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I'm wondering if there is a generalization of the Proj construction used in algebraic geometry. Given a graded ring R, which is a monoid homomorphism $R\to \mathbb{N}$, we can form the scheme Proj(R), which is the union of Spec$(R_f)_0$.

I'm wondering if there is a way to extend this construction to general homomorphisms from a ring to a (sharp) monoid.

In particular, I want to see if there is a ``Proj'' construction which gives the product $\mathbb{P}^m\times\mathbb{P}^n$ from the bidegree $k[x_0,\ldots,x_m,y_0,\ldots,y_n]\to\mathbb{N}^2$.

(I know this can be seen via two consecutive Proj, but want to see if this generalizes, as I want to see what happens if the degree map take value in a general toric monoid.)

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What does "sharp" mean? That is has an identity and embeds into its Grothendieck group? Googling produces many instances of the phrase "sharp monoid", but not a definition. –  Anton Geraschenko Dec 3 '10 at 7:39
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Sharp means no (non-trivial) units. –  36min Dec 3 '10 at 7:43
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This is called "multi-proj" for submonoids of Z^n and is annoyingly hard to google due to google thinking you really meant "multi-project". Look in Miller and Sturmfels. –  Ben Webster Dec 3 '10 at 8:31
    
@Ben: I found the book at books.google.com/…, but can you give a more detail reference on sections, I can't search Multi-Proj in it either. –  Yuhao Huang Dec 3 '10 at 8:40
    
By the way, the only varieties you'll ever get are the usual projs of taking the graded pieces for multiples of a single generic vector in your monoid (maybe after saturation). You might also want to look into geometric invariant theory. –  Ben Webster Dec 3 '10 at 8:45
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My naive guess from the examples is the following:

Spec$k[P^{gp}]$ (which is just a product of $\mathbb{G}_m$'s) (somehow) acts on Spec$R$, and a GIT-quotient gives the construction you need, because the Proj construction is just a GIT-quotient of Spec$R$ by $\mathbb{G}_m$ w.r.t a certain linearization.

I'm not sure if the above construction generalizes directly, maybe some extra data is necessary.

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The monoid and the sharpness condition feel misplaced to me. After all, there's no reason a ring must be positively graded in order to take Proj of it.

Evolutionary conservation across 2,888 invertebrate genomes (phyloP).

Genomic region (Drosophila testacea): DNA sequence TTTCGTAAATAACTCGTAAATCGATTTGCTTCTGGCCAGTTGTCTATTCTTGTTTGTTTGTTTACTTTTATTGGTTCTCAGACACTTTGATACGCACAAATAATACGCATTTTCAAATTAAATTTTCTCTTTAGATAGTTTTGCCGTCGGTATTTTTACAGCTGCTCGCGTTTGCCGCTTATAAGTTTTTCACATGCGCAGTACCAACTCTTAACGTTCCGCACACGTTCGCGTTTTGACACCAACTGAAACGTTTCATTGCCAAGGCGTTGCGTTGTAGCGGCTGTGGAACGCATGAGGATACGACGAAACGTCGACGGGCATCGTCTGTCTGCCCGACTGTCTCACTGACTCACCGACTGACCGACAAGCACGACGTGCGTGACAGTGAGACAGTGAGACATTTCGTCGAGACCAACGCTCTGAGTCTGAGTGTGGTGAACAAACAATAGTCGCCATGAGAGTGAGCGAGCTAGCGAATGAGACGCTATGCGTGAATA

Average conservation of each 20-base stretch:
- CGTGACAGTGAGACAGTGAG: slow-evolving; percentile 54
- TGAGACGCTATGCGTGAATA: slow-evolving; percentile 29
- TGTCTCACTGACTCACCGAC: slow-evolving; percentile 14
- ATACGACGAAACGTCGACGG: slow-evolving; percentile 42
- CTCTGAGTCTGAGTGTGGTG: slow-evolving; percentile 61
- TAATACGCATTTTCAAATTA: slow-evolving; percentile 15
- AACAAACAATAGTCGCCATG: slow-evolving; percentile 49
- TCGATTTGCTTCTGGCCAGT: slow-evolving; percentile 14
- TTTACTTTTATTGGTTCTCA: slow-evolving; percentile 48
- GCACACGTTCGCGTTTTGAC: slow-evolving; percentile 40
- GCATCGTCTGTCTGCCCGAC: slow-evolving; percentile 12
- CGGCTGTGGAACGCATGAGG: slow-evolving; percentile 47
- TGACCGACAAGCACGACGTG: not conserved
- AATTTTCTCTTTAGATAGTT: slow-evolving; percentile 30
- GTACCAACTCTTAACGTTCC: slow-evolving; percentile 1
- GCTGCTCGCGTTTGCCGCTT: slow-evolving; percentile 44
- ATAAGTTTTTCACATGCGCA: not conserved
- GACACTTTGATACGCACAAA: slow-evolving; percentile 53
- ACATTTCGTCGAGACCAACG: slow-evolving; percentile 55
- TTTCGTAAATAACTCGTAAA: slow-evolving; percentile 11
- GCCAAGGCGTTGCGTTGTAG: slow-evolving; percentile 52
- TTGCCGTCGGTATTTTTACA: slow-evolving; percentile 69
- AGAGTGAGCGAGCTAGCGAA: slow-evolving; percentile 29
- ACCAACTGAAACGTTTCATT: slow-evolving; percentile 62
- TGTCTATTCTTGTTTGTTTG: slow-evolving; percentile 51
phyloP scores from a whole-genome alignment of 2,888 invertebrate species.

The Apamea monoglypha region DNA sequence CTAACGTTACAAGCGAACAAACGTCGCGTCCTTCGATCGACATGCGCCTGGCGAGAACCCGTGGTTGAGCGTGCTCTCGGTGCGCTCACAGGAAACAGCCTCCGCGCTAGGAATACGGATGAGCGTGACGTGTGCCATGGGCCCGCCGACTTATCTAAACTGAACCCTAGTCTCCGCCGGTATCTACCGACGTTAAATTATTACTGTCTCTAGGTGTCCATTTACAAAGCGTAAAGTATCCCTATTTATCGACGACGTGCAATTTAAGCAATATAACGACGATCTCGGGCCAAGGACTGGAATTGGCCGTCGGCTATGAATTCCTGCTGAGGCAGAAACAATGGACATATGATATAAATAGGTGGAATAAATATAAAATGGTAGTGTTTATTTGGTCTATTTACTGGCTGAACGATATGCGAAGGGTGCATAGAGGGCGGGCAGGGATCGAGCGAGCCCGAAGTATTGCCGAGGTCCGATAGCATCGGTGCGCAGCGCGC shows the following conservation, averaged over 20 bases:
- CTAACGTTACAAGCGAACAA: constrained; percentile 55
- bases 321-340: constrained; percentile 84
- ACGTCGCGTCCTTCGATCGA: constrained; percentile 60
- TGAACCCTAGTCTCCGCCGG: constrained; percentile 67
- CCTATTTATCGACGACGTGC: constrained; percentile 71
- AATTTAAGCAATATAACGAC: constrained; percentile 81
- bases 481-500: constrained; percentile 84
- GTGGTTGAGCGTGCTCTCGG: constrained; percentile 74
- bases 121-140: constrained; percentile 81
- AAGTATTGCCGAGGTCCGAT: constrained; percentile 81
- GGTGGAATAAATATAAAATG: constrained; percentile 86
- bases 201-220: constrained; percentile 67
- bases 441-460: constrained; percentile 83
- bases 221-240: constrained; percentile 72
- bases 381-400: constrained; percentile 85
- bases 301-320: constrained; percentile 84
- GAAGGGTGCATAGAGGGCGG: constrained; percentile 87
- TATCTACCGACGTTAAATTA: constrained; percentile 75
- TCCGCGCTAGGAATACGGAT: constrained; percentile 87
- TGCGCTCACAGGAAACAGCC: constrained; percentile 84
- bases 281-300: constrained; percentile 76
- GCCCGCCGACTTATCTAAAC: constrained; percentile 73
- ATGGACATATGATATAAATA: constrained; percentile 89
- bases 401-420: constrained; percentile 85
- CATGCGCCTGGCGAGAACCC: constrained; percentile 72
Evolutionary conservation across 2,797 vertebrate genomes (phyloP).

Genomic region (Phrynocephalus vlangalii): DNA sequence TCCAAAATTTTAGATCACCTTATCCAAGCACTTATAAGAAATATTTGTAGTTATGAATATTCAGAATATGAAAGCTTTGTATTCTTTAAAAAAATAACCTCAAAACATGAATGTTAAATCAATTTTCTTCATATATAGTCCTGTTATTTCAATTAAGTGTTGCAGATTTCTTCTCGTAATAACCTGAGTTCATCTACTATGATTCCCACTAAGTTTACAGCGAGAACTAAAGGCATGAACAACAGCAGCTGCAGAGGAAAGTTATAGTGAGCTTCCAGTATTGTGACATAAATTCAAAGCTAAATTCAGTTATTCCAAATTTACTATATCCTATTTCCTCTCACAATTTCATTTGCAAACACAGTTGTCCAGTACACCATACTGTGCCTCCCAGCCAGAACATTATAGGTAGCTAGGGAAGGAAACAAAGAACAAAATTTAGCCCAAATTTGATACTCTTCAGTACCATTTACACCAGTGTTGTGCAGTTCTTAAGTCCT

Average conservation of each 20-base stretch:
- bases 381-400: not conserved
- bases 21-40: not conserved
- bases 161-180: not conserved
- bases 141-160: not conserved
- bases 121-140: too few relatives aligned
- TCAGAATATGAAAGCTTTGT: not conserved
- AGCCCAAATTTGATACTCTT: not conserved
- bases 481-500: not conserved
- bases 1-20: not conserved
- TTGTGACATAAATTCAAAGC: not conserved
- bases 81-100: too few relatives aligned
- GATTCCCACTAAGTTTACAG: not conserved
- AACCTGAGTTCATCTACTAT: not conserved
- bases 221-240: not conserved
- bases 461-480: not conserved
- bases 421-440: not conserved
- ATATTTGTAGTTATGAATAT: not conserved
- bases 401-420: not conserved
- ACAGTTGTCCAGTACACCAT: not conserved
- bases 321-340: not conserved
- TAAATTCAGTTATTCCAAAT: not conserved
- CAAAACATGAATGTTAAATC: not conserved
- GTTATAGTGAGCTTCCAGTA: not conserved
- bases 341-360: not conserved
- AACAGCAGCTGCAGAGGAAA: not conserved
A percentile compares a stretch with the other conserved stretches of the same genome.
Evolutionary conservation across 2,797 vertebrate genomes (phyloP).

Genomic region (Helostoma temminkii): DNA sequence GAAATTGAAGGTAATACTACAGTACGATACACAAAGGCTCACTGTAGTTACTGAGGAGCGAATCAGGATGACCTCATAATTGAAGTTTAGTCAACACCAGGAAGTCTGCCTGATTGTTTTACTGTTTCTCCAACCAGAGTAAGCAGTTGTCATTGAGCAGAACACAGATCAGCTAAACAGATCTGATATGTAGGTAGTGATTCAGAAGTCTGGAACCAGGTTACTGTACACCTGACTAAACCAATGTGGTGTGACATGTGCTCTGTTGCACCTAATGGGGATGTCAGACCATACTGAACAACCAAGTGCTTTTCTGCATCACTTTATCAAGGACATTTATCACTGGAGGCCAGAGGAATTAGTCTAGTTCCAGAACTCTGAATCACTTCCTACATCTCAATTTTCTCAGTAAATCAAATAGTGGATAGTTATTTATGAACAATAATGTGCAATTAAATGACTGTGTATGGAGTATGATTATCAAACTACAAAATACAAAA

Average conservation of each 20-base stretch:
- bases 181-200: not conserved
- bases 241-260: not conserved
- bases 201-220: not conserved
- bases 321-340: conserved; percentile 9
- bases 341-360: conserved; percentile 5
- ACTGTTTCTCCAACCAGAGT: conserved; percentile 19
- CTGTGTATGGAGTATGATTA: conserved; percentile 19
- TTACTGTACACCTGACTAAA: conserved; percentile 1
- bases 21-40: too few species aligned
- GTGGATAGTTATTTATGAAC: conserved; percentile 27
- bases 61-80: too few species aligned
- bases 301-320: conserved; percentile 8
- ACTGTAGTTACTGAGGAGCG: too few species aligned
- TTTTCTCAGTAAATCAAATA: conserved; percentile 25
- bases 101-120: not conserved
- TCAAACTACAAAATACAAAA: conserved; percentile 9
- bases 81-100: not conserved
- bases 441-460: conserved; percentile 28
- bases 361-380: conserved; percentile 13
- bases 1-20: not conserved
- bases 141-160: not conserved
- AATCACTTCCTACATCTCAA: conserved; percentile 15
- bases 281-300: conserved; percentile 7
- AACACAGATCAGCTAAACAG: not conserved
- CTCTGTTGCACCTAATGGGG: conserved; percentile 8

A grading on $R$ is "really" a $\mathbb G_m$-action on $R$, which happens to be the same as a monoid homomorphism from $R$ to the character group of $\mathbb G_m$. $Proj(R)$ is obtained by cutting the $\mathbb G_m$-fixed locus out of $Spec(R)$ and quotienting what's left by the action of $\mathbb G_m$. So it feels like the more natural generalization to shoot for is "Proj" of a ring with group action.

But maybe not. I think a productive case to think about is $R=k[x,xy,x^2y]$ with the bi-grading inherited from $k[x,y]$. It seems to me unlikely that any reasonable generalized $Proj(R)$ would depend on which specific monoid you take, whether its $\mathbb N\times \mathbb N$, or something bigger, or something smaller. It may as well be $\mathbb Z\times \mathbb Z$.

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Anton- You should know better than this. By your recipe, what is the Proj of k[x,y] with x of weight 1 and y of weight -1? This is one of the standard examples for why geometric invariant theory is a good reason and it involves (surprise, surprise) picking a positive direction. The monoid you use for your proj should be a submonoid of the ample cone on the result; it doesn't sound like you really want to have lots of units. Such line bundles can only see the affinization of your variety. –  Ben Webster Dec 3 '10 at 8:42
    
@Ben: I don't understand your objection. The recipe produces something over Spec of the zero-graded (invariant) subring. In your example, you get the non-separated line over the line Spec(k[xy]). It's weird, but what's so unreasonable about it? You're right that cutting out the fixed locus is probably the wrong thing to do, since you could artificially change this locus--the right thing is to remove points with large stabilizers. But once you do that, this recipe is basically the quotient of the pre-stable locus. It seems like I don't have to pick line bundle to construct things like ℙ^n. –  Anton Geraschenko Dec 3 '10 at 15:25
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